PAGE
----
The U.S. Department of Agriculture (USDA) just announced new rules to track tainted meat, specifically to keep the potentially deadly E. coli pathogen out of hamburger and ground beef.
The updated USDA rules will enable inspectors to start looking for E. coli O157:H7-contaminated meat when early testing shows a possible contamination, said USA Today. The new rules are meant to quicken the USDA’s ability to track and contain the tainted beef. In the past, noted USA Today, the agency would not begin its probe until a number of tests were completed, which would typically take a few days.
The change “buys us 24 to 48 hours in terms of finding the sources,” said USDA Under Secretary for Food Safety, Elisabeth Hagen, wrote USA Today. The change is significant given that strain O157:H7 of the E. coli bacteria is not only the most commonly identified, it is responsible for the most severe illnesses, explained Caroline Smith DeWaal, food safety director at consumer advocacy group, The Center For Science in the Public Interest (CSPI), wrote USA Today. Immediate tracking “is essential for minimizing the number of illnesses linked to an E. coli outbreak,” DeWaal told USA Today.
The new rules are part of the USDA’s larger plan for “using the data we and industry have in order to get in front of the problems that can harm consumers,” Hagen told USA Today. “If we get a red flag from a test result, there are all kind of opportunities for us to help prevent harm,” Hagen added.
Last year, we wrote that the USDA announced a zero tolerance E. coli policy intended to ensure that U.S. beef is safer to eat. That announcement came hand-in-hand with an initial report issued by the Food Safety Group, which was convened two years prior, was led by the White House, and was staffed by agencies from the Department of Health and Human Services (HHS) and the USDA.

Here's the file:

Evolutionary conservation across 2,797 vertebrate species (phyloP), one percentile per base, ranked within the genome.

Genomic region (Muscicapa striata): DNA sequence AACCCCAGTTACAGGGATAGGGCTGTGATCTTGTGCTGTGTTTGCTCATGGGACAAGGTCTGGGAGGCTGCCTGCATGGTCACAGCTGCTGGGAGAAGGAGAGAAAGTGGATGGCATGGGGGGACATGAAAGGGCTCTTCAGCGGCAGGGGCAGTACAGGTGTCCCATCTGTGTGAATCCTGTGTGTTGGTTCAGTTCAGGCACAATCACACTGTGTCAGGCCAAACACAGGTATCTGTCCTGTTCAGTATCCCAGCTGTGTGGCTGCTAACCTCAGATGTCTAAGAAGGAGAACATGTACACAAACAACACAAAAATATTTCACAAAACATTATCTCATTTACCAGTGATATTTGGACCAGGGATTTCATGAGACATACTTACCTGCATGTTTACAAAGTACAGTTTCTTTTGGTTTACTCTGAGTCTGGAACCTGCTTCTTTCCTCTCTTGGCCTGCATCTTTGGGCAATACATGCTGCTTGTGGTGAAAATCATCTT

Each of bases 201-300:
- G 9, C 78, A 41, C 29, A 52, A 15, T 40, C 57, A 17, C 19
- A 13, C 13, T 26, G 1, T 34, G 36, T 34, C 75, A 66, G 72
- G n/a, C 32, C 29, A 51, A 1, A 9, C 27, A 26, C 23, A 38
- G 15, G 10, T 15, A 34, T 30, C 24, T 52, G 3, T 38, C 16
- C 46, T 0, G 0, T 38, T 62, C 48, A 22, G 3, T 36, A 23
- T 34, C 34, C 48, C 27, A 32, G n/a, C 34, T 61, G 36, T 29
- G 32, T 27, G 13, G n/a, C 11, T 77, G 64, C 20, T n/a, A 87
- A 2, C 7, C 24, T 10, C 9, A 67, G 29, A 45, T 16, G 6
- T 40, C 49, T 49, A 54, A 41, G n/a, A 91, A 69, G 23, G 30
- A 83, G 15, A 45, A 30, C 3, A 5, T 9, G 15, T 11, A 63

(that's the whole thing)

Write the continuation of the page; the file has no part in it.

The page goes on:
E. coli symptoms show up within one-to-eight days and there are hundreds of strains with many found in humans and animals and some classified as shigella-toxin producing E. coli. These are very dangerous, even deadly.
Some E. coli strains are needed for digestion. Those that are harmful, deadly, and toxin producing, may cause severe diarrhea, stomach cramps, and bloody stool. Most seriously, kidney failure and death may occur. For instance, hemolytic uremic syndrome (HUS) is a serious disease in which red blood cells are destroyed and the kidneys fail, affecting about 10% of E. coli sufferers. Infants, children, pregnant women, the elderly, and those with compromised immune systems are especially at risk.
Other adverse effects, some long-term and serious, include Inflammatory Bowel Disease (IBD) and a form of reactive arthritis called Reiters Syndrome. Some victims require kidney transplants and may have scarred intestines that cause lasting digestive difficulty and some patients who supposedly recovered, can experience long-term health problems. E. coli can also cause disease in the brain, seizures, coma, or blood clots in the brain.